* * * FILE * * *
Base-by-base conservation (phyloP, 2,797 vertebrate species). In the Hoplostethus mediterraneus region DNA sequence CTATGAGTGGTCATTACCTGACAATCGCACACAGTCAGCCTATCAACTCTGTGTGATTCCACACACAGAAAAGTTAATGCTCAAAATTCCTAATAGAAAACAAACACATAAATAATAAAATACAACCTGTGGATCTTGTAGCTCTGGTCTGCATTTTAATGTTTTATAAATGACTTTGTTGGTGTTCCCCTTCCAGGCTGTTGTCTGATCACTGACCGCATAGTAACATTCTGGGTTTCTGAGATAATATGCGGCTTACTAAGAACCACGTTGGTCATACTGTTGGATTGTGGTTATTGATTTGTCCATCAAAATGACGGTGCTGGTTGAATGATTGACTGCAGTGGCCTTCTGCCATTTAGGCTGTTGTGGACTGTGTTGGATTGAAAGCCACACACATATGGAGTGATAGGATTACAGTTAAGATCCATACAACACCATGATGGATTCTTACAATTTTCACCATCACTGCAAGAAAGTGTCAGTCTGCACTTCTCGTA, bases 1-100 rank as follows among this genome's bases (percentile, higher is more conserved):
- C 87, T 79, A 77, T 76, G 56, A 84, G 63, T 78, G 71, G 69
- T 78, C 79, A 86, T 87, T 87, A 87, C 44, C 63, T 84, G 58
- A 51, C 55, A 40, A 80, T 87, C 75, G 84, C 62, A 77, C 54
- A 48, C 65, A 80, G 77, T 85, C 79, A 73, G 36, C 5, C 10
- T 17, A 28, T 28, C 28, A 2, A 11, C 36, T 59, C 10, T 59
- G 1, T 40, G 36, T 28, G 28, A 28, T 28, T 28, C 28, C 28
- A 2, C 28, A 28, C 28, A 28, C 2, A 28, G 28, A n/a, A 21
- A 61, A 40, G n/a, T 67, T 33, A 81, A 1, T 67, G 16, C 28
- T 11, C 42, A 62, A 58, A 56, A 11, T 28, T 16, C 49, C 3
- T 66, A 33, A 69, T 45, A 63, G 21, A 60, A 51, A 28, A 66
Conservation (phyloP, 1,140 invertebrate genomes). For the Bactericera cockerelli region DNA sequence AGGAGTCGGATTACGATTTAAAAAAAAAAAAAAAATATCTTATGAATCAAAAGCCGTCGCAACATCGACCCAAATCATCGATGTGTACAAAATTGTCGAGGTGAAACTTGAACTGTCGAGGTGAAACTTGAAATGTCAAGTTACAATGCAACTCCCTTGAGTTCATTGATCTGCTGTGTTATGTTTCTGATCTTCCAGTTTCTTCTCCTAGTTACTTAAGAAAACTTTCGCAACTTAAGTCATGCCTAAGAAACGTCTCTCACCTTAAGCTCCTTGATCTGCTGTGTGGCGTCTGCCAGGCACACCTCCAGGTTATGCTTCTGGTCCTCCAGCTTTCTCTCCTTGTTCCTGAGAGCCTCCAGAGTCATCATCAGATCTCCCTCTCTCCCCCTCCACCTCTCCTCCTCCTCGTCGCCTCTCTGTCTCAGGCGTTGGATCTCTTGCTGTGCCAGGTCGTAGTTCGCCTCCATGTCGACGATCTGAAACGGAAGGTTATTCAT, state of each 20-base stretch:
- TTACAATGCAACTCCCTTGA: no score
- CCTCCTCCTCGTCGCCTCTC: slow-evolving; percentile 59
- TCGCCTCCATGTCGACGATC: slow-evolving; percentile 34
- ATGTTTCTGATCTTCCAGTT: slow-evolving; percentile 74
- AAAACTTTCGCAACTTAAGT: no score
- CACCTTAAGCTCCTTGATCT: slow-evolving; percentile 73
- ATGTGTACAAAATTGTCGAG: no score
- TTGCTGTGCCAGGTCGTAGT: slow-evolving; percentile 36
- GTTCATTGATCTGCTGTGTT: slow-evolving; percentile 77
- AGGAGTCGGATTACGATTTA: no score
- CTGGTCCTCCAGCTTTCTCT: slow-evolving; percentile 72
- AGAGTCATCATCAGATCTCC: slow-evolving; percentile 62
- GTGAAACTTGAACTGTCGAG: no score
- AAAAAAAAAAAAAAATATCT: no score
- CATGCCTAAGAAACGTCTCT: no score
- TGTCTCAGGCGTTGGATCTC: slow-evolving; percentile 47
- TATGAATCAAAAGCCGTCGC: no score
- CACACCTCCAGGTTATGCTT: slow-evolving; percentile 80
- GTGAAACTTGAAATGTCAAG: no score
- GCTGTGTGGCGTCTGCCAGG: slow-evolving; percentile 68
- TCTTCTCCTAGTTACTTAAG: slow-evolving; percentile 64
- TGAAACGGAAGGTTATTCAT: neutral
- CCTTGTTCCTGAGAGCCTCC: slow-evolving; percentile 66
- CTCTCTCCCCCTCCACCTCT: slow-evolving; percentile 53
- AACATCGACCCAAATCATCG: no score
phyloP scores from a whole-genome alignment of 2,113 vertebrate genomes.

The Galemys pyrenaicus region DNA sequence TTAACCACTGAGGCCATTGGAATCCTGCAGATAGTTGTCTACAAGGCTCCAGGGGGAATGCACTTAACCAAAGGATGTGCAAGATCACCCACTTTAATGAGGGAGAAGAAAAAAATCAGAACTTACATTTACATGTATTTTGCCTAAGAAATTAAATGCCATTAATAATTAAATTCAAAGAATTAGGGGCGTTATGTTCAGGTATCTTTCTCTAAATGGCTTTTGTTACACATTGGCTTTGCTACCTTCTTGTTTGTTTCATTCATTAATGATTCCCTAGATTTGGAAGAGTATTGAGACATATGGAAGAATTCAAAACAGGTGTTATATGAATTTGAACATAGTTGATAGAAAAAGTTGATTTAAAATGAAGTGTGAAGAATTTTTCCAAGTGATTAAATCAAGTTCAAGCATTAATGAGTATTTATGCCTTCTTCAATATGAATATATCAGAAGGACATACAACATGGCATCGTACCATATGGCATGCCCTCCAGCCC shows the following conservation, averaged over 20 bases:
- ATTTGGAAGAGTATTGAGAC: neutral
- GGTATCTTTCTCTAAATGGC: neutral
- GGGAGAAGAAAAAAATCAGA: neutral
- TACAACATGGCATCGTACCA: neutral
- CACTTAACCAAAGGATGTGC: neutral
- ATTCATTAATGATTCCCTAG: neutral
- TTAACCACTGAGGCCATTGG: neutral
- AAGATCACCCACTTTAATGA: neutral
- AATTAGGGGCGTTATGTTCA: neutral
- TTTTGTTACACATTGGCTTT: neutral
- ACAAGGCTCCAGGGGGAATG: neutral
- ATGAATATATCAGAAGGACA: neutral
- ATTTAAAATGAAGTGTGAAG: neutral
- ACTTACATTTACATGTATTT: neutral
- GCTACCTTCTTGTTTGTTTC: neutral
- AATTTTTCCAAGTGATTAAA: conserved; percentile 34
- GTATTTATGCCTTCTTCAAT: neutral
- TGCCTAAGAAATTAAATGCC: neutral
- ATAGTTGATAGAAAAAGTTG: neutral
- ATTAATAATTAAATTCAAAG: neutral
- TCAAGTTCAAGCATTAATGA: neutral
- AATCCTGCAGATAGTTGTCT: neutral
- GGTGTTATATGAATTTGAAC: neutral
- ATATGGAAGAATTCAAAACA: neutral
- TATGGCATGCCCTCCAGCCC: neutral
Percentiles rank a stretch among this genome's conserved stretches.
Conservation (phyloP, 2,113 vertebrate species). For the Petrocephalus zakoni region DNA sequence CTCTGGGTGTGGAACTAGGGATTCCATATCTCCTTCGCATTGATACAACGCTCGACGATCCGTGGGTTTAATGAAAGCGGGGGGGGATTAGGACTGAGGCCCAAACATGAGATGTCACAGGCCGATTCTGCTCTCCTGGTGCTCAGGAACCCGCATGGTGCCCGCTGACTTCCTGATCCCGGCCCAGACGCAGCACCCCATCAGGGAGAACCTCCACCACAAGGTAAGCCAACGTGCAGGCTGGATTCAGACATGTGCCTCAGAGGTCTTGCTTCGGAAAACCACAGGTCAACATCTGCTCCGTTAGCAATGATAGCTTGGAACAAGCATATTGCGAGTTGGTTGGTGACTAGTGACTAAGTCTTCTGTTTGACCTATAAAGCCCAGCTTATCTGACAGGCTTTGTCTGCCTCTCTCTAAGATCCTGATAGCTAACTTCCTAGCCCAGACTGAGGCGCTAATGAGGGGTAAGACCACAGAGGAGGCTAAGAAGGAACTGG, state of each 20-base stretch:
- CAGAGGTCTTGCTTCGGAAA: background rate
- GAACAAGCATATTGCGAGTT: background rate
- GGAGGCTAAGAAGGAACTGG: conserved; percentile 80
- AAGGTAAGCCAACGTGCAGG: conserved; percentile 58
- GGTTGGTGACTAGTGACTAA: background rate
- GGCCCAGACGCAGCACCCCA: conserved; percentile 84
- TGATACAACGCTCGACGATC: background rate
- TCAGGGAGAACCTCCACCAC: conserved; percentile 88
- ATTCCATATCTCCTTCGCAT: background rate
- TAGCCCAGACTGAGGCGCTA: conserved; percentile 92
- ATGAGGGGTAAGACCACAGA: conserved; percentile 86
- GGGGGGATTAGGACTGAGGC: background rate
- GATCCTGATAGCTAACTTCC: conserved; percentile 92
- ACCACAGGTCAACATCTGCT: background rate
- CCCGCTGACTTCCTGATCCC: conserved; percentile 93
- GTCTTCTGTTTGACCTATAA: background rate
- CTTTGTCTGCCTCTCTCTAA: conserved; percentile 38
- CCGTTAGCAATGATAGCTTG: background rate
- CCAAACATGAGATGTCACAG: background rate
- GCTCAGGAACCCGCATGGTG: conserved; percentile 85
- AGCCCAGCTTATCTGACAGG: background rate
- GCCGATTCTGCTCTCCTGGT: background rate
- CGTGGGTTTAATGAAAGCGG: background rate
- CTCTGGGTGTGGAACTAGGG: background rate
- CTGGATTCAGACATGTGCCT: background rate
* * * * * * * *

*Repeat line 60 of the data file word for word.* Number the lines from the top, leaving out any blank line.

- TCAAGTTCAAGCATTAATGA: neutral